People with mental illness are at greater risk of vitamin deficiencies due to a number of issues. Specifically, scientific studies have shown that people with depression and other mental illnesses may be more likely to have folate deficiency than others. People with folate deficiency may appear confused, irritable or depressed and may experience changes in thinking and personality. L-methylfolate is an active form of folate and for individuals with low folate levels it may be useful as an additional treatment along with their other regularly prescribed psychiatric medications. S-adenosylmethionine (SAM-e) has been shown to be effective in one study in combination with other antidepressants. St. John’s Wort has been shown in several studies to not be better than a placebo.
Studies and literature now support that aerobic exercise can aid in treating mild depression. A 2005 study at the University of Texas Southwest Medical Center was the first study to look at exercise alone in treating mild to moderate depression in adults aged 20-45 showed that depressive symptoms were reduced almost 50 percent in individuals who participated in 30-minute aerobic exercises three to five time a week. Harvard Medical school notes exercise enhances the action of endorphins, and endorphins reduce the perception of pain as well as potentially have the ability to improve mood. In addition, exercise stimulates the neurotransmitter norepinephrine, which may directly improve a person's mood. For mild to moderate depression, aerobic exercise is usually a key component to a treatment plan. For more on exercise and wellness, visit NAMI's Hearts & Minds program.
Friends and Family
There are many actions a caregiver can take to provide help to a loved one living with depression. Offering emotional support, talking and listening carefully to what a loved one is experiencing and learning about the illness so you can understand what your friend or relative is experiencing are all great ways to be supportive.
Caregivers also need support and the opportunity to talk to people who understand and can help. It is common for both the person living with the illness and family members to experience grief because of the drastic changes in their lives and the trauma that previous episodes may have caused.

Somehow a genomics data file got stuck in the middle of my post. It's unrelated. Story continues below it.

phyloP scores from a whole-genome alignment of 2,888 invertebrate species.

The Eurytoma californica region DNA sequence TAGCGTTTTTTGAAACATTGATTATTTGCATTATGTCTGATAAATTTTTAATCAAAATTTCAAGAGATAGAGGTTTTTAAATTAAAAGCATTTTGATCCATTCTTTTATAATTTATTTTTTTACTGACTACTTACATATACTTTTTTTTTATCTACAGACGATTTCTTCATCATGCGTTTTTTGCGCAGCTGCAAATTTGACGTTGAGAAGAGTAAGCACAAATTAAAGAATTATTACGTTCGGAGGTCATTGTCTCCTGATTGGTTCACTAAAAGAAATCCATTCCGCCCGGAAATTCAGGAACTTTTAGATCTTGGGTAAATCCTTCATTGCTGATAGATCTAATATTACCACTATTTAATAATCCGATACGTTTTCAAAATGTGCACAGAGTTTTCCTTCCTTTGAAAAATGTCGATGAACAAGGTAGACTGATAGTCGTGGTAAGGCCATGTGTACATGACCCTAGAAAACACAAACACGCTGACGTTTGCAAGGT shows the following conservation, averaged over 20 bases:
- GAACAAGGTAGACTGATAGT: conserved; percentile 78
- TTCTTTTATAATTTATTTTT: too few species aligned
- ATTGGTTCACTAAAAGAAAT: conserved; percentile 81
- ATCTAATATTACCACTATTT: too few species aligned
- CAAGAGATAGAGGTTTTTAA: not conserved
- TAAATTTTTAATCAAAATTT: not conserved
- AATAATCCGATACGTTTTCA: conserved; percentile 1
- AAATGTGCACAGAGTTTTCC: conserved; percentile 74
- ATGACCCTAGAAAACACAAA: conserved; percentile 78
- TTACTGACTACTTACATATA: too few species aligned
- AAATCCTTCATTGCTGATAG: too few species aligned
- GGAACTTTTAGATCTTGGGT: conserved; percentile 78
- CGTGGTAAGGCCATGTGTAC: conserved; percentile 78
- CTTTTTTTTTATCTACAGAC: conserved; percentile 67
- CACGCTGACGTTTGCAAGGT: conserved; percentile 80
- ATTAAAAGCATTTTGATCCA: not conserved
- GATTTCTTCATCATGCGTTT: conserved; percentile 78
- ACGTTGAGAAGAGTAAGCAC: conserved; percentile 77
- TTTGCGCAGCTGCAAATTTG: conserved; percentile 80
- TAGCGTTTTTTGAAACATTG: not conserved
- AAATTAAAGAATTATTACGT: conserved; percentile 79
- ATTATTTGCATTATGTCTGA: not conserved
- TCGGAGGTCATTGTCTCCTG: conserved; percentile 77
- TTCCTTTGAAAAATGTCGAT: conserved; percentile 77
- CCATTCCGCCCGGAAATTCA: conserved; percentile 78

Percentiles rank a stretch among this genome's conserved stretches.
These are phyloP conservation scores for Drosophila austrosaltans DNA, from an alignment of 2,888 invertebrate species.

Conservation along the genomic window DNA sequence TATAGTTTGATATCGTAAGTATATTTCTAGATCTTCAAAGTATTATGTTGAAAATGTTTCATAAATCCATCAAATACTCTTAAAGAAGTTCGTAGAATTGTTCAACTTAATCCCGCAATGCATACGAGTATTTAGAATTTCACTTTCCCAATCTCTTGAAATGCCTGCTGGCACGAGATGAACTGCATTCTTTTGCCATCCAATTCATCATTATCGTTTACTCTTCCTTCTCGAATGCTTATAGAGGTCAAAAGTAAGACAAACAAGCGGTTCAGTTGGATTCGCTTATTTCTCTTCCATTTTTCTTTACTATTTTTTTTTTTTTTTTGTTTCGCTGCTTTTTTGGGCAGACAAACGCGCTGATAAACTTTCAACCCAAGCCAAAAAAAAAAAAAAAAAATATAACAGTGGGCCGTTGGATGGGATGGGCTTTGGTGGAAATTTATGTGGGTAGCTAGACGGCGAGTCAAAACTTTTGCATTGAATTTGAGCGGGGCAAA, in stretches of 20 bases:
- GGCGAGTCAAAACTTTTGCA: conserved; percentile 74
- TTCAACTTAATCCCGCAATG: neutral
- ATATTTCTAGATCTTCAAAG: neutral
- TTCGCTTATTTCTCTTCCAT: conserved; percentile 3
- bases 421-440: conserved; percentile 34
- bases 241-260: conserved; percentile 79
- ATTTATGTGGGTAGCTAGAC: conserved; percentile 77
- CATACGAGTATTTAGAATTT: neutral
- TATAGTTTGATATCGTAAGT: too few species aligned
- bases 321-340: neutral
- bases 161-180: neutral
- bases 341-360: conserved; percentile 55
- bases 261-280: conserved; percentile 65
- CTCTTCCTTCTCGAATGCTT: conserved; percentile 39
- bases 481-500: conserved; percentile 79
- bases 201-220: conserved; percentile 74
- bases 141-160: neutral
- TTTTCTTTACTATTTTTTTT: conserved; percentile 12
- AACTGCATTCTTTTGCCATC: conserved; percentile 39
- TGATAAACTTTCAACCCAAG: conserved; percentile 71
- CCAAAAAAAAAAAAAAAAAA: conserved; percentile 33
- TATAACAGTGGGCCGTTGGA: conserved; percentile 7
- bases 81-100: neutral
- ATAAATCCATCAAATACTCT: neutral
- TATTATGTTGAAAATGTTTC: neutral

Individuals living with mental illness, and their families, must work together to discuss past episodes so that they can clearly recognize the early signs of a developing episode. Whatever the indicator of possible relapse is, everyone should agree on what the objective signs of a possible episode are.
How well treatment works depends on the type of depression, its severity, how long it has been going on and the medical and psychological interventions offered. A multicenter trial funded by the National Institute of Mental Health (NIMH) called STAR*D is currently offering new information on treatment outcomes in real-world settings.
The development over the past 25 years of antidepressants and mood-stabilizing drugs has improved the treatment of clinical depression, particularly for those with more serious or recurrent forms of the disorder. A comprehensive array of treatments can be effective overall, and most people with biological depression get significant relief from medications—especially when the depression is moderate or severe, recent or long-term. Left untreated, however, depression can become more serious or go on indefinitely. Treatment is important because it works and continued treatment after getting well can prevent recurrences. More than one-half of people who experience a first episode of depression will have at least one other episode in their lives. After two episodes, the chances of having a third episode are even greater.
The STAR*D study noted above has already shown that it can take up to six to eight weeks to get a good response to treatment and that people should keep trying different strategies. For instance, one-third of people who did not get better with a first treatment saw all symptoms reduced (into remission) with the addition of a second medicine. Another one-quarter improved to remission after switching to another antidepressant. This study helps to support the idea that staying with the battle against depression is essential.
Although most people who live with depression can be treated successfully as outpatients, severe episodes and episodes accompanied by suicidal thinking may require brief hospitalization for careful evaluation, protection and initiation of treatment. In combined treatments, medications are used to treat the symptoms of depression, while psychotherapy is used to help alleviate the problems depression causes in daily living. Psychotherapy is particularly important to undertake for anyone experiencing suicidal thoughts or profound psychosocial impairment.
The use of alcohol, a central nervous system depressant, can be a serious complication for depressed individuals who use it to try to change moods. Alcohol should generally be avoided during treatment for depression for several reasons. First, after its initial anti-anxiety effect, alcohol can cause increased feelings of anxiety or depression, Alcohol can cause a depressed mood that lasts for weeks, even after alcohol use stops. Second, in combination with many antidepressants, alcohol can make drug side effects much worse, even dangerously so, and may make antidepressants less effective. Third, alcohol reduces inhibitions, which increases the risk of suicide.